Hollywood Reporter
1 Jul 1931
p. 3
Hollywood Reporter
1 Sep 1931
p. 3
Hollywood Reporter
21 Sep 1931
p. 3
Hollywood Reporter
31 Oct 1931
p. 4
Hollywood Reporter
24 Dec 1931
p. 2
Hollywood Reporter
31 Dec 1931
p. 1
Hollywood Reporter
12 Jan 1932
p. 3
Hollywood Reporter
5 Feb 1932
p. 1
Monthly Film Bulletin
Aug 1963
---
Motion Picture Herald
23 Jan 1932
p. 46
Motion Picture Herald
23 Jul 1932
p. 48
New York Times
9 Jul 1932
p. 7
Variety
12 Jul 1932
p. 16
CAST
PRODUCTION CREDITS
NAME
PARENT COMPANY
NAME
CREDITED AS
CREDIT
DIRECTOR
WRITERS
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Addl dial
PHOTOGRAPHY
Merritt B. Gerstad
Photog
FILM EDITOR
Film ed
SOUND
Rec eng
SOURCES
LITERARY
Suggested by the short story "Spurs" by Tod Robbins in Munsey's Magazine (Feb 1923).
LITERARY SOURCE AUTHOR
DETAILS
Alternate Title:
Spurs
Release Date:
20 February 1932
Production Date:
completed mid-Dec 1931
Copyright Info
Claimant
Date
Copyright Number
Metro-Goldwyn-Mayer Distributing Corp.
23 February 1932
LP2870
Physical Properties:
Sound
Western Electric Sound System
Black and White
Duration(in mins):
64
Length(in reels):
7
Country:
United States
Language:
English
SYNOPSIS

As horrified people gather round the cage containing one of the members of a carnival's freak show, the barker explains that the pitiful specimen inside was once a beautiful aerialist named Cleopatra, who was known as the "Peacock of the Air," and relates to the crowd: Hans, one of the carnival's dwarfs, is infatuated with Cleopatra's beauty and normal size, much to the dismay of his fiancée Frieda, who is Hans's size. Cleopatra delights in toying with Hans's affections and making Frieda jealous, and she continually borrows large sums of money from Hans. One day, Hercules, the strongman, ends his relationship with Venus, one of the other "normal" members of the carnival, and takes up with Cleopatra, who shares his cruel attitude toward the "freaks." Venus is comforted by one of the clowns, Phroso, and her friends, the freaks. Venus, Phroso and Roscoe, another clown who is married to Daisy Hilton, one of the carnival's Siamese twins, begin to worry about Hans, who is increasingly ignoring Frieda to moon over Cleopatra. Hans breaks off his engagement to Frieda, after which Frieda goes to Cleopatra and begs her to cease leading Hans on. Cleopatra laughs at her, and after Frieda inadvertently tells Cleopatra about Hans' fortune, Cleopatra and Hercules plot against him. Cleopatra and Hans marry, and at the wedding feast, Cleopatra is horrified when the drunken freaks tell her that she is now one of them. She shouts at them, then humiliates Hans by carrying him around on her shoulders. She later reveals to Hans that their marriage is a joke, and after he collapses in hysterics, another dwarf, Angeleno, overhears Cleopatra and Hercules ...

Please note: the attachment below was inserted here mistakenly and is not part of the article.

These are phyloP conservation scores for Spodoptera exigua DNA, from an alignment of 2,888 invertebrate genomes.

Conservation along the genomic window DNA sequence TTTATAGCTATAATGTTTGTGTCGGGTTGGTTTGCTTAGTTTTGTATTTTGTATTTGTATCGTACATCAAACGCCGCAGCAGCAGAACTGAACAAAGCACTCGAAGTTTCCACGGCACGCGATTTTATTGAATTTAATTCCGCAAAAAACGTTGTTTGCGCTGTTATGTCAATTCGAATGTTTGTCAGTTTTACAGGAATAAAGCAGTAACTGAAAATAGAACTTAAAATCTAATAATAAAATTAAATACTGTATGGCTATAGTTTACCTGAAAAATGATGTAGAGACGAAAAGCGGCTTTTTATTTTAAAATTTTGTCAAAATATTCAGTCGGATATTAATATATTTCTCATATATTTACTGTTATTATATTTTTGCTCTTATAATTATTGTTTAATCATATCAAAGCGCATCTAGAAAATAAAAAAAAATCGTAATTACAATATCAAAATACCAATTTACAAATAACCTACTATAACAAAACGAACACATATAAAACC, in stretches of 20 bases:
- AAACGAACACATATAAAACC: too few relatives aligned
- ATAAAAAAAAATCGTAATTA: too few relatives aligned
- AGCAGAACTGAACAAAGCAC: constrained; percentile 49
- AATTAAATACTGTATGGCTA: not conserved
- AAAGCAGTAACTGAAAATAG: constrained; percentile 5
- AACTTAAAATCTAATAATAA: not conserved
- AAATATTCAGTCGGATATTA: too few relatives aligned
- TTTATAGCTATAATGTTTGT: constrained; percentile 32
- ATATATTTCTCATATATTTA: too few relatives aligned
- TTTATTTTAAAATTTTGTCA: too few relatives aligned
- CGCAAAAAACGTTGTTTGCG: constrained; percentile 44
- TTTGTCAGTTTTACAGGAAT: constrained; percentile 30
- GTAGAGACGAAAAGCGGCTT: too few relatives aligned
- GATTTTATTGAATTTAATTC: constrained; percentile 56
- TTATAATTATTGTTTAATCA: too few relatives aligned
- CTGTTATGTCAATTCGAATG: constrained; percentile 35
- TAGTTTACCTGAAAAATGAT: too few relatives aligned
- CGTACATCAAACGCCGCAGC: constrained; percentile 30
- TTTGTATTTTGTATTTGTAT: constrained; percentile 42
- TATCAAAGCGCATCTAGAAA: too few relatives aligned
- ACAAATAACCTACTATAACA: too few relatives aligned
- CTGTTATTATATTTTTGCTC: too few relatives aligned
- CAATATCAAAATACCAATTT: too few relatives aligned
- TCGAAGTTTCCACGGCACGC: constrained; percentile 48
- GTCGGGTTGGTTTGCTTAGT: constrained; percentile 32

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As horrified people gather round the cage containing one of the members of a carnival's freak show, the barker explains that the pitiful specimen inside was once a beautiful aerialist named Cleopatra, who was known as the "Peacock of the Air," and relates to the crowd: Hans, one of the carnival's dwarfs, is infatuated with Cleopatra's beauty and normal size, much to the dismay of his fiancée Frieda, who is Hans's size. Cleopatra delights in toying with Hans's affections and making Frieda jealous, and she continually borrows large sums of money from Hans. One day, Hercules, the strongman, ends his relationship with Venus, one of the other "normal" members of the carnival, and takes up with Cleopatra, who shares his cruel attitude toward the "freaks." Venus is comforted by one of the clowns, Phroso, and her friends, the freaks. Venus, Phroso and Roscoe, another clown who is married to Daisy Hilton, one of the carnival's Siamese twins, begin to worry about Hans, who is increasingly ignoring Frieda to moon over Cleopatra. Hans breaks off his engagement to Frieda, after which Frieda goes to Cleopatra and begs her to cease leading Hans on. Cleopatra laughs at her, and after Frieda inadvertently tells Cleopatra about Hans' fortune, Cleopatra and Hercules plot against him. Cleopatra and Hans marry, and at the wedding feast, Cleopatra is horrified when the drunken freaks tell her that she is now one of them. She shouts at them, then humiliates Hans by carrying him around on her shoulders. She later reveals to Hans that their marriage is a joke, and after he collapses in hysterics, another dwarf, Angeleno, overhears Cleopatra and Hercules discuss the poison they gave to Hans. The next morning, a doctor examines Hans and reveals that although he was poisoned, he will recover. Venus confronts Hercules, but he refuses to tell her what poison Cleopatra used. A week passes, until one night, after Cleopatra gives Hans some medicine she has doctored, he and the other freaks plot their revenge on her and Hercules. A thunderstorm begins, and some of the freaks chase after Cleopatra while the others prevent Hercules from harming Venus. Hercules is killed, and after a chase, Cleopatra is mysteriously transformed into a grotesque "duck woman" who is put on display with the other freaks. Some time later, Hans and Frieda are happily reunited, while Phroso and Venus continue their romance.

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Legend
Viewed by AFI
Partially Viewed
Offscreen Credit
Name Occurs Before Title
AFI Life Achievement Award